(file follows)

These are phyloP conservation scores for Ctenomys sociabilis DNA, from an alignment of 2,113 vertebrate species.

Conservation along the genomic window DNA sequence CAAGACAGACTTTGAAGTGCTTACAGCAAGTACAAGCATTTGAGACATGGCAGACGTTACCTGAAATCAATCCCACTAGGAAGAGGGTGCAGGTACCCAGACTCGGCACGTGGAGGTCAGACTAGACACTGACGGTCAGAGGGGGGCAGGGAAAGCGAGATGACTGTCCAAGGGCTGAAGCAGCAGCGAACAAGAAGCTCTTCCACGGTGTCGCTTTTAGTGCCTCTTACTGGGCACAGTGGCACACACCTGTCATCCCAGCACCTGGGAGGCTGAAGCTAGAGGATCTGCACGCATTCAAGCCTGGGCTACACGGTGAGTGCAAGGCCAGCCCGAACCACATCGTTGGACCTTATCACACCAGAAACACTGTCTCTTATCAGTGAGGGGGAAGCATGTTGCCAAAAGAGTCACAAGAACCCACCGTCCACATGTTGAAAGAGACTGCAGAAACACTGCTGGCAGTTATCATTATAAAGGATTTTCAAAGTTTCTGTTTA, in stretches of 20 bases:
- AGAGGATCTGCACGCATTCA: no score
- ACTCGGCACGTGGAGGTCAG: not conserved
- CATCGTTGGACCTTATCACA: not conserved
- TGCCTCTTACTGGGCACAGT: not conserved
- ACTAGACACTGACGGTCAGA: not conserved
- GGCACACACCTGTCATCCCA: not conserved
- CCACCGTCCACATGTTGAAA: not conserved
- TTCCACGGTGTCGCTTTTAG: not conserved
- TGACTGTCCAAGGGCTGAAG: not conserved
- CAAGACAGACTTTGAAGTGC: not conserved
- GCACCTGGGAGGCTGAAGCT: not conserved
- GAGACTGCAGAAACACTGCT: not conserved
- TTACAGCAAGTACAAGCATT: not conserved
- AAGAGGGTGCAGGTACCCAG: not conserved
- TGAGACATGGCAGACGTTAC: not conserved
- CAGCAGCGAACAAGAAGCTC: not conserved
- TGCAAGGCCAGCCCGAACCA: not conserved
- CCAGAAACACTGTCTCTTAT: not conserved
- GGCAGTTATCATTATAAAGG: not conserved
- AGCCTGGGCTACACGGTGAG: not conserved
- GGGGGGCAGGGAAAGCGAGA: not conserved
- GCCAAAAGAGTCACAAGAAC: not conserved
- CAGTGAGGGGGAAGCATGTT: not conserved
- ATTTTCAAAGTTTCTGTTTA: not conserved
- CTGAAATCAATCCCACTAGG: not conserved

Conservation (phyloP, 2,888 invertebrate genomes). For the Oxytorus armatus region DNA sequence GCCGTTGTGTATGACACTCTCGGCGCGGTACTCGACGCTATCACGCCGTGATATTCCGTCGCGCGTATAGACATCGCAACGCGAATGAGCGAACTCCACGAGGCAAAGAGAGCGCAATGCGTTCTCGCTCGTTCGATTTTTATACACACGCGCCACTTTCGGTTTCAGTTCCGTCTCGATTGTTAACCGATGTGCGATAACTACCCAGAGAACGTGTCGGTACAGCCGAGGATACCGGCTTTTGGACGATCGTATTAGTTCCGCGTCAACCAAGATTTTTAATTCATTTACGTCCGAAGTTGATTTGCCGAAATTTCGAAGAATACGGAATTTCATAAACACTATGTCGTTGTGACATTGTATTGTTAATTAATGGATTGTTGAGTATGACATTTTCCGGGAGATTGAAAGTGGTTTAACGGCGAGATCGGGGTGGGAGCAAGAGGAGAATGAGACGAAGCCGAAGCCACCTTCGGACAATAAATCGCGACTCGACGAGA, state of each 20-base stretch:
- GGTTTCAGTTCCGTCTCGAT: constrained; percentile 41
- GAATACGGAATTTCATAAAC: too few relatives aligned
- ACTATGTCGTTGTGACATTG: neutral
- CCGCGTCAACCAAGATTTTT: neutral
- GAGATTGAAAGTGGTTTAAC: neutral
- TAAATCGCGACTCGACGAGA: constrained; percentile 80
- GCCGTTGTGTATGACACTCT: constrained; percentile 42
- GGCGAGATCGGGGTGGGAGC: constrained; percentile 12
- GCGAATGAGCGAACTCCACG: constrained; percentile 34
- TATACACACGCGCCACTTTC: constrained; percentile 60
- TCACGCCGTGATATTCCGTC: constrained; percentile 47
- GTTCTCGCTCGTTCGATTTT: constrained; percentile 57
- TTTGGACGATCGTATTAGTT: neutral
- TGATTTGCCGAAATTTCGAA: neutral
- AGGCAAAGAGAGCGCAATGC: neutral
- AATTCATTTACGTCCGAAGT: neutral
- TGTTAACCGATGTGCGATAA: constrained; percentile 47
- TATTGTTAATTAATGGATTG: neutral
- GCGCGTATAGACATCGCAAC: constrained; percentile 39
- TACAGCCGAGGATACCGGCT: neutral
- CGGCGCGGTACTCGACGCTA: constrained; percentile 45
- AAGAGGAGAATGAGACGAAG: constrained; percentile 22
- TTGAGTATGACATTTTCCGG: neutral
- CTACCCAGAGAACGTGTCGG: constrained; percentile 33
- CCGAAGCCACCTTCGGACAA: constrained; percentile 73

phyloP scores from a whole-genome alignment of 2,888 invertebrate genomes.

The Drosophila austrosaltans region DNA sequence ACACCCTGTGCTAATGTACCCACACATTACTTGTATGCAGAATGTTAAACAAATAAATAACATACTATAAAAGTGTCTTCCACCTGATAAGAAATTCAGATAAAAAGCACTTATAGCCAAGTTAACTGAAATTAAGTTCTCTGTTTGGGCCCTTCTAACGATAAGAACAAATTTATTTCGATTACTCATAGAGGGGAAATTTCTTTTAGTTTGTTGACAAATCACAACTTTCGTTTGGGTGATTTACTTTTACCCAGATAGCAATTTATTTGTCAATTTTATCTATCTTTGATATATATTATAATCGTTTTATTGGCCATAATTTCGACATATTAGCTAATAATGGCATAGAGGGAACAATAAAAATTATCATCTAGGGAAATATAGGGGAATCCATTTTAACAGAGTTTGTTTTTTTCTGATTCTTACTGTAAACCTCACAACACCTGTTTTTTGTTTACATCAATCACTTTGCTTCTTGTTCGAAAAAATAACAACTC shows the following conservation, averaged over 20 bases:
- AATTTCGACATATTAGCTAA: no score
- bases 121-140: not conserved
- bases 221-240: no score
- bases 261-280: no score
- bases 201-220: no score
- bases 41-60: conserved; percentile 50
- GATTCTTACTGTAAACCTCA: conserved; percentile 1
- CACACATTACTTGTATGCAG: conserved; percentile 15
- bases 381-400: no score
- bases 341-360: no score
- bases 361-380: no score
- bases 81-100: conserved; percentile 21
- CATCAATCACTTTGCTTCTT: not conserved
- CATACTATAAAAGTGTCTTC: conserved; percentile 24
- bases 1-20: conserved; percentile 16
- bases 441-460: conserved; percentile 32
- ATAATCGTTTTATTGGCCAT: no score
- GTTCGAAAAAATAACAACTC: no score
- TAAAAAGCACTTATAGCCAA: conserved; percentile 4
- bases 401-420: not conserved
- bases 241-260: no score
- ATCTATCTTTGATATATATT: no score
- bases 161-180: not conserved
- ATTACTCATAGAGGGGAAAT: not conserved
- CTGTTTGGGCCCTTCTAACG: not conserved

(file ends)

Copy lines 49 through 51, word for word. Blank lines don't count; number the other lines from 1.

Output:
- CGGCGCGGTACTCGACGCTA: constrained; percentile 45
- AAGAGGAGAATGAGACGAAG: constrained; percentile 22
- TTGAGTATGACATTTTCCGG: neutral